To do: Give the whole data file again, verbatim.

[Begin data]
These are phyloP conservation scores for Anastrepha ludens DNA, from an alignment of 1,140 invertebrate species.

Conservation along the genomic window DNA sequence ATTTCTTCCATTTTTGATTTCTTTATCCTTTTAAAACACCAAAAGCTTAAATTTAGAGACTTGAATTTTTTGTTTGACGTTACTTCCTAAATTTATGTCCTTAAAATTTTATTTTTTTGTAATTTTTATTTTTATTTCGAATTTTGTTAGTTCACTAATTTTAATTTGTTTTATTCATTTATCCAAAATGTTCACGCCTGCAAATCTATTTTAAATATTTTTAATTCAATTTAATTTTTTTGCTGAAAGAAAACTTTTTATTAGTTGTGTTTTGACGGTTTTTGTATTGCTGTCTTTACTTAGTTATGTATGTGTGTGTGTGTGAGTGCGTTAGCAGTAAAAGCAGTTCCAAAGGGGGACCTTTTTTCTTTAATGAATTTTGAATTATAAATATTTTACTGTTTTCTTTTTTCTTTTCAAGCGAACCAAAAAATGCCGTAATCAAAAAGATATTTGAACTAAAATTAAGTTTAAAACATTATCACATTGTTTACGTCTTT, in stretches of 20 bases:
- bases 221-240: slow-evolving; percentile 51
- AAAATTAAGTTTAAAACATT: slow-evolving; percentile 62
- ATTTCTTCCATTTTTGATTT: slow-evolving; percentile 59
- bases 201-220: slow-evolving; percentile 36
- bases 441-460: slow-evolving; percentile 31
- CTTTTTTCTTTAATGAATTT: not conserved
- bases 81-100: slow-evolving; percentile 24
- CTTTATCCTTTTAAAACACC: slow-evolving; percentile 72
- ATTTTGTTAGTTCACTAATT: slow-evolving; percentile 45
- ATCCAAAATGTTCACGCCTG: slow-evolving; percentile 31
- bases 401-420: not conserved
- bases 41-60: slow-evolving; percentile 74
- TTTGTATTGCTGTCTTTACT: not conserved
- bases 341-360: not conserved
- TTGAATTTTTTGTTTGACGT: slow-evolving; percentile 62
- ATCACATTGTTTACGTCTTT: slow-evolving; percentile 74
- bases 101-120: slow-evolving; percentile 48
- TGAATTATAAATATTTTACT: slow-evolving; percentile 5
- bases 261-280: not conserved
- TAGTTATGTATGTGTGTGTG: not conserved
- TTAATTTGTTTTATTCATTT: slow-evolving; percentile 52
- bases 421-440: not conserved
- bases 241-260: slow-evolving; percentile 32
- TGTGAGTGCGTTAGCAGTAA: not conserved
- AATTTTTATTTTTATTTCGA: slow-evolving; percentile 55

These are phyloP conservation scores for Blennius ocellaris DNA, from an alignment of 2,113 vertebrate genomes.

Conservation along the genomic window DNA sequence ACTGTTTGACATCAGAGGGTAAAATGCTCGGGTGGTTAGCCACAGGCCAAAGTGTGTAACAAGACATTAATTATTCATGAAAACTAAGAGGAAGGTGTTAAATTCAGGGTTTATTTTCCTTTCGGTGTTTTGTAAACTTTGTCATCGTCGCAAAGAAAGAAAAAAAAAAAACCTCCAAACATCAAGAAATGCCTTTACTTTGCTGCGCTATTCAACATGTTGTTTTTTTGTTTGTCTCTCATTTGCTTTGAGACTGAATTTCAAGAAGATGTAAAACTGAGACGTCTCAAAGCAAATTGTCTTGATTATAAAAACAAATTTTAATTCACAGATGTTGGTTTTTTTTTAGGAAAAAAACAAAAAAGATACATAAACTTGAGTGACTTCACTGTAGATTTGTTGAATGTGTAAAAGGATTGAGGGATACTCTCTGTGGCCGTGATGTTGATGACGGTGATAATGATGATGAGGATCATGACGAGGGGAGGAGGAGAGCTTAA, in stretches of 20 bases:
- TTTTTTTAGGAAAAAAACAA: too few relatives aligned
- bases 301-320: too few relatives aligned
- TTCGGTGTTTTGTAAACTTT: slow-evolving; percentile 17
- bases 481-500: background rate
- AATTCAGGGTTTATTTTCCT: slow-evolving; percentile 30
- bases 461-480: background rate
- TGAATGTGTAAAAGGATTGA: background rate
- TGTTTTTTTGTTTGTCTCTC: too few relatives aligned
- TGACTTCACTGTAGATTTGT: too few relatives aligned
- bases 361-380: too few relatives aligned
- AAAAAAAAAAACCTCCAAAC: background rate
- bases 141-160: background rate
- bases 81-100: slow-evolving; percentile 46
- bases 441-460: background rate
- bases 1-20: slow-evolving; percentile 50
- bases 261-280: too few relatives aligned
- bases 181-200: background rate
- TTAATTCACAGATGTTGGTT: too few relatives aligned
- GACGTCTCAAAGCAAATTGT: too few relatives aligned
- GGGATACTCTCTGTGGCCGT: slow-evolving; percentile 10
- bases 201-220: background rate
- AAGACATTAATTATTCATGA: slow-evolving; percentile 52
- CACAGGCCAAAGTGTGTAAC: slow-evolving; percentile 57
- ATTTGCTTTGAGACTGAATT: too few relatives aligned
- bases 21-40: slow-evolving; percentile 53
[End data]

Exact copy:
These are phyloP conservation scores for Anastrepha ludens DNA, from an alignment of 1,140 invertebrate species.

Conservation along the genomic window DNA sequence ATTTCTTCCATTTTTGATTTCTTTATCCTTTTAAAACACCAAAAGCTTAAATTTAGAGACTTGAATTTTTTGTTTGACGTTACTTCCTAAATTTATGTCCTTAAAATTTTATTTTTTTGTAATTTTTATTTTTATTTCGAATTTTGTTAGTTCACTAATTTTAATTTGTTTTATTCATTTATCCAAAATGTTCACGCCTGCAAATCTATTTTAAATATTTTTAATTCAATTTAATTTTTTTGCTGAAAGAAAACTTTTTATTAGTTGTGTTTTGACGGTTTTTGTATTGCTGTCTTTACTTAGTTATGTATGTGTGTGTGTGTGAGTGCGTTAGCAGTAAAAGCAGTTCCAAAGGGGGACCTTTTTTCTTTAATGAATTTTGAATTATAAATATTTTACTGTTTTCTTTTTTCTTTTCAAGCGAACCAAAAAATGCCGTAATCAAAAAGATATTTGAACTAAAATTAAGTTTAAAACATTATCACATTGTTTACGTCTTT, in stretches of 20 bases:
- bases 221-240: slow-evolving; percentile 51
- AAAATTAAGTTTAAAACATT: slow-evolving; percentile 62
- ATTTCTTCCATTTTTGATTT: slow-evolving; percentile 59
- bases 201-220: slow-evolving; percentile 36
- bases 441-460: slow-evolving; percentile 31
- CTTTTTTCTTTAATGAATTT: not conserved
- bases 81-100: slow-evolving; percentile 24
- CTTTATCCTTTTAAAACACC: slow-evolving; percentile 72
- ATTTTGTTAGTTCACTAATT: slow-evolving; percentile 45
- ATCCAAAATGTTCACGCCTG: slow-evolving; percentile 31
- bases 401-420: not conserved
- bases 41-60: slow-evolving; percentile 74
- TTTGTATTGCTGTCTTTACT: not conserved
- bases 341-360: not conserved
- TTGAATTTTTTGTTTGACGT: slow-evolving; percentile 62
- ATCACATTGTTTACGTCTTT: slow-evolving; percentile 74
- bases 101-120: slow-evolving; percentile 48
- TGAATTATAAATATTTTACT: slow-evolving; percentile 5
- bases 261-280: not conserved
- TAGTTATGTATGTGTGTGTG: not conserved
- TTAATTTGTTTTATTCATTT: slow-evolving; percentile 52
- bases 421-440: not conserved
- bases 241-260: slow-evolving; percentile 32
- TGTGAGTGCGTTAGCAGTAA: not conserved
- AATTTTTATTTTTATTTCGA: slow-evolving; percentile 55

These are phyloP conservation scores for Blennius ocellaris DNA, from an alignment of 2,113 vertebrate genomes.

Conservation along the genomic window DNA sequence ACTGTTTGACATCAGAGGGTAAAATGCTCGGGTGGTTAGCCACAGGCCAAAGTGTGTAACAAGACATTAATTATTCATGAAAACTAAGAGGAAGGTGTTAAATTCAGGGTTTATTTTCCTTTCGGTGTTTTGTAAACTTTGTCATCGTCGCAAAGAAAGAAAAAAAAAAAACCTCCAAACATCAAGAAATGCCTTTACTTTGCTGCGCTATTCAACATGTTGTTTTTTTGTTTGTCTCTCATTTGCTTTGAGACTGAATTTCAAGAAGATGTAAAACTGAGACGTCTCAAAGCAAATTGTCTTGATTATAAAAACAAATTTTAATTCACAGATGTTGGTTTTTTTTTAGGAAAAAAACAAAAAAGATACATAAACTTGAGTGACTTCACTGTAGATTTGTTGAATGTGTAAAAGGATTGAGGGATACTCTCTGTGGCCGTGATGTTGATGACGGTGATAATGATGATGAGGATCATGACGAGGGGAGGAGGAGAGCTTAA, in stretches of 20 bases:
- TTTTTTTAGGAAAAAAACAA: too few relatives aligned
- bases 301-320: too few relatives aligned
- TTCGGTGTTTTGTAAACTTT: slow-evolving; percentile 17
- bases 481-500: background rate
- AATTCAGGGTTTATTTTCCT: slow-evolving; percentile 30
- bases 461-480: background rate
- TGAATGTGTAAAAGGATTGA: background rate
- TGTTTTTTTGTTTGTCTCTC: too few relatives aligned
- TGACTTCACTGTAGATTTGT: too few relatives aligned
- bases 361-380: too few relatives aligned
- AAAAAAAAAAACCTCCAAAC: background rate
- bases 141-160: background rate
- bases 81-100: slow-evolving; percentile 46
- bases 441-460: background rate
- bases 1-20: slow-evolving; percentile 50
- bases 261-280: too few relatives aligned
- bases 181-200: background rate
- TTAATTCACAGATGTTGGTT: too few relatives aligned
- GACGTCTCAAAGCAAATTGT: too few relatives aligned
- GGGATACTCTCTGTGGCCGT: slow-evolving; percentile 10
- bases 201-220: background rate
- AAGACATTAATTATTCATGA: slow-evolving; percentile 52
- CACAGGCCAAAGTGTGTAAC: slow-evolving; percentile 57
- ATTTGCTTTGAGACTGAATT: too few relatives aligned
- bases 21-40: slow-evolving; percentile 53